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New 15-year plan for Ted Shanks Conservation Area needs public input

Posted on Wednesday, February 13, 2019 at 2:38 pm

A view in the Ted Shanks Conservation Area. Courtesy Missouri Department of Conservation.

People interested in providing feedback on the future of one of Pike County’s largest natural areas have until the end of the month to do so.

The Missouri Department of Conservation is soliciting comment on a 15-year area management plan for the Ted Shanks Conservation Area, a 6705-acre protected area where the Salt River enters the Mississippi

“The area plans are basically big picture, guiding documents for the management of the areas. They don’t tend to be really specific in nature or detailed,” said Mike Flaspohler, a wildlife management biologist based in MDC’s Hannibal office. “They would be used over time to make request for budget dollars, things like that.”

One of 15 intensively managed wetland areas in the state of Missouri, the area is focused especially on providing a healthy habitat for waterfowl.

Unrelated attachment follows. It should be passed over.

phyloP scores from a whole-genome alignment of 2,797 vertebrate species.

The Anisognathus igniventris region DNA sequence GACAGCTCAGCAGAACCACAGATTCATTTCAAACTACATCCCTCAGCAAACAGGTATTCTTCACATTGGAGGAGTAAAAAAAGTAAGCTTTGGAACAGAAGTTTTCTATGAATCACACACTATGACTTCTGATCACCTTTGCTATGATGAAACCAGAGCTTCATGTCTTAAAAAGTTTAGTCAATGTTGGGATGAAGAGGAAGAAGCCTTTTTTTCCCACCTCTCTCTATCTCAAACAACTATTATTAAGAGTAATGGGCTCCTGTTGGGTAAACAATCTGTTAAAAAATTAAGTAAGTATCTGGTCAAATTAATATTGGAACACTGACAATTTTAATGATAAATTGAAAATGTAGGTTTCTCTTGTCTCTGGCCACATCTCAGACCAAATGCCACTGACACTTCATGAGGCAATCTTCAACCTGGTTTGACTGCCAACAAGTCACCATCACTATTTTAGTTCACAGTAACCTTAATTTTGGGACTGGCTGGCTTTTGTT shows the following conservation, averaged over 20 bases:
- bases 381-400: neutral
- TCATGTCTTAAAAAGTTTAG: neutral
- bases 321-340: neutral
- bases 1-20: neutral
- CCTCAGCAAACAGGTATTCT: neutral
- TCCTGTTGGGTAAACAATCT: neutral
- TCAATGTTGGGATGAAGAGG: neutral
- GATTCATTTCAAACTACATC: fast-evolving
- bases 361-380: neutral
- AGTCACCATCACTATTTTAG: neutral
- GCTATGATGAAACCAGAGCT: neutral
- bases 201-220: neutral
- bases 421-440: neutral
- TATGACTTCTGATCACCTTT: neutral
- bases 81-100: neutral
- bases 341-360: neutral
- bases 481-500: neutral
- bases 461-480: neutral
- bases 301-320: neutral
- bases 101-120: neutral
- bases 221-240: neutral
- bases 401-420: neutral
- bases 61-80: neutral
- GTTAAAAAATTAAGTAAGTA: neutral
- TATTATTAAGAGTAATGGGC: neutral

It also provides hunting opportunities for waterfowl and deer.

The area was seriously flooded in 1993, capping years of damage to the ecosystem and destroying a bottomwood hardwood forest — a type of forest in a floodplain that is occasionally flooded — that had stood in the area.

“The challenge that we deal with in this area is long-term habitat degradation,” Flaspohler said. “The other side of that is we also deal with more and more invasive species all the time.”

The forest was replaced by reed canary grass, a hardy Eurasian invader.

“It’s one of those species that has really taken over in the area, completely dominates everything else, and doesn’t let anything else grow. So we’ve been fighting that. [Its] the battle between lost natural habitat, which would’ve been the bottomland forests, and the following invasive species encroachment on the area,” Flaspohler said.

The area management plan, which would be in effect through 2034, lays out broad steps that can be taken to restore the ecosystem at the site and control invasive species.

The plan was prepared by a planning team drawn from the different divisions of the MDC. Flaspohler said the process began in 2017.

Now that the plan is public, Flaspohler encouraged people to participate in the project.

“We’re not doing public comment just to tick a box or something. We certainly do want to hear if somebody has a concern…or a sense of how we should do something,” Flaspohler said. “As part of the planning process, we will address those comments.”

People interested in providing comment can do so at the MDC website at mdc.mo.gov.